Volley of US Missiles Hits NW Pakistan in Two Separate Drone Strikes

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by
Associated Press

Volley of US Missiles Hits NW Pakistan in Two Separate Drone Strikes

by
Rasool Dawar

More than 900 people have been killed in nearly 100 drone strikes in Pakistan since August 2008. Critics say the attacks may violate international law and amount to extrajudicial killings. (Photo by AFP)

DERA ISMAIL KHAN, Pakistan — A volley of U.S. missiles killed 15
alleged militants in an extremist stronghold in northwestern Pakistan
on Friday, the second such strike in less than 12 hours, officials said.

The
Obama administration regards missile attacks from drone aircraft as a
key weapon against al-Qaida and the Taliban close to the Afghan border.
Last month, al-Qaida's reputed No. 3 official, Mustafa al-Yazid, was
reported killed in a similar strike in the North Waziristan region.

Six
missiles were fired in Friday's attack on a house in a village close to
the border, two intelligence officers said. They were not authorized to
give their names.

Yousaf Khan, a government administrator in the region's main town of Miran Shah, said 15 alleged militants were killed.

He said officers were still gathering information about the identities of the victims.

Late
Thursday, two people were killed in another strike in North Waziristan.
Officials did not say whether they were believed to be militants.

Pakistan
is under pressure to launch a military offensive in the region, but the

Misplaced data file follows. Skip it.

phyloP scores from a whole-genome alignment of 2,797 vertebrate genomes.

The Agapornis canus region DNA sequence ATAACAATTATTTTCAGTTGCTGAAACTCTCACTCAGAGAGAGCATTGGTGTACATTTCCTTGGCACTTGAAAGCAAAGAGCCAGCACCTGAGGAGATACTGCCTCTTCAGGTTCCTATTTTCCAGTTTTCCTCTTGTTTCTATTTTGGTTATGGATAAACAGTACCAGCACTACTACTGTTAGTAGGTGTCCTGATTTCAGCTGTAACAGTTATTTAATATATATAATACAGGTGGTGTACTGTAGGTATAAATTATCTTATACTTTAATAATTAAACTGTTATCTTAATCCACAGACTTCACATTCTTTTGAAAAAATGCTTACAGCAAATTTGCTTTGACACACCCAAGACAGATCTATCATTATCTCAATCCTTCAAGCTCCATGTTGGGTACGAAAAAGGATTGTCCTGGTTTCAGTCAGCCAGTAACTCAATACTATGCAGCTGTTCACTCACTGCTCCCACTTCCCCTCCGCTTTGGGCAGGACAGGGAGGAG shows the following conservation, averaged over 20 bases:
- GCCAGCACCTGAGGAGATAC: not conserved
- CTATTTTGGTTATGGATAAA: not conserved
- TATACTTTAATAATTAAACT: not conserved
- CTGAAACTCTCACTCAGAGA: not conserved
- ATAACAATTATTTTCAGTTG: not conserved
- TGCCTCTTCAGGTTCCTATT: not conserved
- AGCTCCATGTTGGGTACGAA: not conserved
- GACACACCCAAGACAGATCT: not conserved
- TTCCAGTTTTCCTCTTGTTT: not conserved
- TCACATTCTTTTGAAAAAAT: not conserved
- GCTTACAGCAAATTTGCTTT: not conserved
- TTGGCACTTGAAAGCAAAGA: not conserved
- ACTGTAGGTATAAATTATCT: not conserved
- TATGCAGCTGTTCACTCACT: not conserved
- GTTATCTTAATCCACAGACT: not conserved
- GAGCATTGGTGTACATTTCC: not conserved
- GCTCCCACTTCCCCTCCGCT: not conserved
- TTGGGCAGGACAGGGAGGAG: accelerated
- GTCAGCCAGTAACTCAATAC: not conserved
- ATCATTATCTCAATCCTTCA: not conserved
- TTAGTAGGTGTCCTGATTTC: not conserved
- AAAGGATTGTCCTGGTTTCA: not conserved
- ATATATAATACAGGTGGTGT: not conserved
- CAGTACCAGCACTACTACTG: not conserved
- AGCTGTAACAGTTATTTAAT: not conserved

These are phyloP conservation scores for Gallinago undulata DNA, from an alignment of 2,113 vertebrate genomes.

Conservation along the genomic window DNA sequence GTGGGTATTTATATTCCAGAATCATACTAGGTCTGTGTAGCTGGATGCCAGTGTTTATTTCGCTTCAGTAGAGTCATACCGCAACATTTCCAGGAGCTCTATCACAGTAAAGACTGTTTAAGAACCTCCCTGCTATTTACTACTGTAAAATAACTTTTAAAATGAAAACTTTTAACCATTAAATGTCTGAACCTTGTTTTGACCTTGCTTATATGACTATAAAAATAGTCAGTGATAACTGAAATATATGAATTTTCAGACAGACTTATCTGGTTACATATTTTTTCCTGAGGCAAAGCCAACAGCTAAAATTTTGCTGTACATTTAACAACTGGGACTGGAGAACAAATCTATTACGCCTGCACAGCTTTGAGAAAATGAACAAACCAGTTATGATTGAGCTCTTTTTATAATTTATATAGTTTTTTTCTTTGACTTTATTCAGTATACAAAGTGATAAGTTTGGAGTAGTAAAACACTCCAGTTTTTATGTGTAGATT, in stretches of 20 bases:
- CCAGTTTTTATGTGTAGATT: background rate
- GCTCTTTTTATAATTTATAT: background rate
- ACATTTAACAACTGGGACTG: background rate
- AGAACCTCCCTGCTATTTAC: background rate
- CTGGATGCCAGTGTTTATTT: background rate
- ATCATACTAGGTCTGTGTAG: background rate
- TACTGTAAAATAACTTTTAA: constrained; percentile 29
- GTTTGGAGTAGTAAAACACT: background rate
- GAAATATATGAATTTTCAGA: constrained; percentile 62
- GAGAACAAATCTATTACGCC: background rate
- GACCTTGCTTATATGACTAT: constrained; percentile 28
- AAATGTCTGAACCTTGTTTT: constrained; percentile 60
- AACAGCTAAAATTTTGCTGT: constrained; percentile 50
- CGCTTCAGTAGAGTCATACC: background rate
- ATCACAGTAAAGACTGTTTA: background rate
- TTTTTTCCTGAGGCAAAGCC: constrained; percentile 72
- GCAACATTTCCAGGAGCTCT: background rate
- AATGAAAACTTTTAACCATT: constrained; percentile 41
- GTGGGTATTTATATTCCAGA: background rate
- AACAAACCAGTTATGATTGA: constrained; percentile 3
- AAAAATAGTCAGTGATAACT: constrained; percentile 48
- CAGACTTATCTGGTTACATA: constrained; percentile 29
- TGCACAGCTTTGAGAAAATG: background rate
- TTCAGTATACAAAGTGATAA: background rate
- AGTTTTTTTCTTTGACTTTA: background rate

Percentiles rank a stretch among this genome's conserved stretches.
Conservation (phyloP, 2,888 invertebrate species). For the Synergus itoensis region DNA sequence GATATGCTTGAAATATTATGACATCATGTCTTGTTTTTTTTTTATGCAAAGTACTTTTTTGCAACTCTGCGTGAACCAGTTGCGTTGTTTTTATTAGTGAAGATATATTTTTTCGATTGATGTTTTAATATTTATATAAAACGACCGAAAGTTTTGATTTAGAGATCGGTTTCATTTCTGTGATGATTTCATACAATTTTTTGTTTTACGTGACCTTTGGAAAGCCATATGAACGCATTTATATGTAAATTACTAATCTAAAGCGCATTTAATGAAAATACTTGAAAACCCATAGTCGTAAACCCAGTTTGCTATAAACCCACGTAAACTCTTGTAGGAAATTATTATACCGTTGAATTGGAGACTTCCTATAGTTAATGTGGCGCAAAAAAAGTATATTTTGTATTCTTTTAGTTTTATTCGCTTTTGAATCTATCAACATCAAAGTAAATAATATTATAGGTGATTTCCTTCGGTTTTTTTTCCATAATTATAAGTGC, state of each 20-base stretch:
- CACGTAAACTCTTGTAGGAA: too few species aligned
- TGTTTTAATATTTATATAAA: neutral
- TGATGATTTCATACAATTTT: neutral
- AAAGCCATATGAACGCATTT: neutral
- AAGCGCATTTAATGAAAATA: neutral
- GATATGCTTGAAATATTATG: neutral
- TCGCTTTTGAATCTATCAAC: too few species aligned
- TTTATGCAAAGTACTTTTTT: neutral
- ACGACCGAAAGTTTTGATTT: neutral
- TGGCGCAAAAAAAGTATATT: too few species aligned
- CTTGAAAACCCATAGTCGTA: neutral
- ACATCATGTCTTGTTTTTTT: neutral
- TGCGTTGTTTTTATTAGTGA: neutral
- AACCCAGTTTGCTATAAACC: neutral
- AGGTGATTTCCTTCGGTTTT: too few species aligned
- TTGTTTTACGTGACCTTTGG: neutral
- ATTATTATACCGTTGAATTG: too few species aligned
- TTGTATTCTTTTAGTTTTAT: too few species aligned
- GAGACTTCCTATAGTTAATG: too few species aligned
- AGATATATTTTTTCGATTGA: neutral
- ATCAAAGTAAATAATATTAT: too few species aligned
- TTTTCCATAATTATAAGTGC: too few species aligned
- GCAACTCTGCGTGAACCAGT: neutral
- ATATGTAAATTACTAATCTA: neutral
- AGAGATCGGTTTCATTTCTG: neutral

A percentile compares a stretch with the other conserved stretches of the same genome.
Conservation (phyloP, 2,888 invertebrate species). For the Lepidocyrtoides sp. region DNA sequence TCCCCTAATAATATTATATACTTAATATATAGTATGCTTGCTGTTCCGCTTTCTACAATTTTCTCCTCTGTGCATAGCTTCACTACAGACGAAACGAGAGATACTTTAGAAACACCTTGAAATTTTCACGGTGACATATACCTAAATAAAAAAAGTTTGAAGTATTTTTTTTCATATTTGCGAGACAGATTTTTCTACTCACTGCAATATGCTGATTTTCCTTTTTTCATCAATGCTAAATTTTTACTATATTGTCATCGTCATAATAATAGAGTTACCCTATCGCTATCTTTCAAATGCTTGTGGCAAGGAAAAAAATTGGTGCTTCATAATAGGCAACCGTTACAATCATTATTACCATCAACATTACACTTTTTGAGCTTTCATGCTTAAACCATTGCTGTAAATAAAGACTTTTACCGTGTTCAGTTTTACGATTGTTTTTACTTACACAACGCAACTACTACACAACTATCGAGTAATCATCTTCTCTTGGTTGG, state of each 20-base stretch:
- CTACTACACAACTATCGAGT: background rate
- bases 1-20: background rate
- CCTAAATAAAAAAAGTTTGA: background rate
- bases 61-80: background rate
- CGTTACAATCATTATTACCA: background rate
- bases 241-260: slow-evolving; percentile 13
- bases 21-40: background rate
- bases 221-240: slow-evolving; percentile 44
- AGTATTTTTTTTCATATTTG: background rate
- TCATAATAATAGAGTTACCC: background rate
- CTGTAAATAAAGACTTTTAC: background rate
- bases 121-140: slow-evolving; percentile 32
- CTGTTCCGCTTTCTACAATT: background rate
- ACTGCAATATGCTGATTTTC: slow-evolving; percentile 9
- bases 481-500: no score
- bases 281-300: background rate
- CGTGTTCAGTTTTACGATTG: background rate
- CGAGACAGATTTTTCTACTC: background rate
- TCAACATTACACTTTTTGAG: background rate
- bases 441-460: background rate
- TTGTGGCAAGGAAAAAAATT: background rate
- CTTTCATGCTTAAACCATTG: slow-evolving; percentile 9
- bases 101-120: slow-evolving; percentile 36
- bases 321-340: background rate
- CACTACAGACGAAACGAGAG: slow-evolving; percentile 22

army says it is too stretched and committed to other parts of the
border region to do so anytime soon.

There have been more than 35
suspected missile strikes this year alone, the highest tempo since the
attacks began in earnest in 2008.

The attacks have killed many
hundreds of people, most identified by Pakistani officials after the
strikes as suspected militants. There have also been many accounts of
civilian deaths. Washington does not acknowledge firing the missiles,
let alone say who they are killing.

Critics say the attacks may violate international law and amount to extrajudicial killings.

Pakistan's
government publicly opposes the strikes to prevent domestic critics
from accusing it of conspiring with United States in killing its own
citizens. But it is widely believed to provide intelligence assistance
for at least some of the strikes.

The drones either take off from bases across the border in Afghanistan or reportedly from secret bases within Pakistan.

Also Friday, gunmen shot and wounded a retired army colonel in the Pakistani capital, police said.

The attackers struck as the former officer was in his car and preparing to leave his Islamabad home.

The
motive for the attack was not immediately clear, police spokesman Naeem
Iqbal said. However, targeted assaults on military brass have occurred
at least three other times in Islamabad over the past year, killing one
officer.

Associated Press Writer Asif Shahzad contributed to this report from Islamabad.

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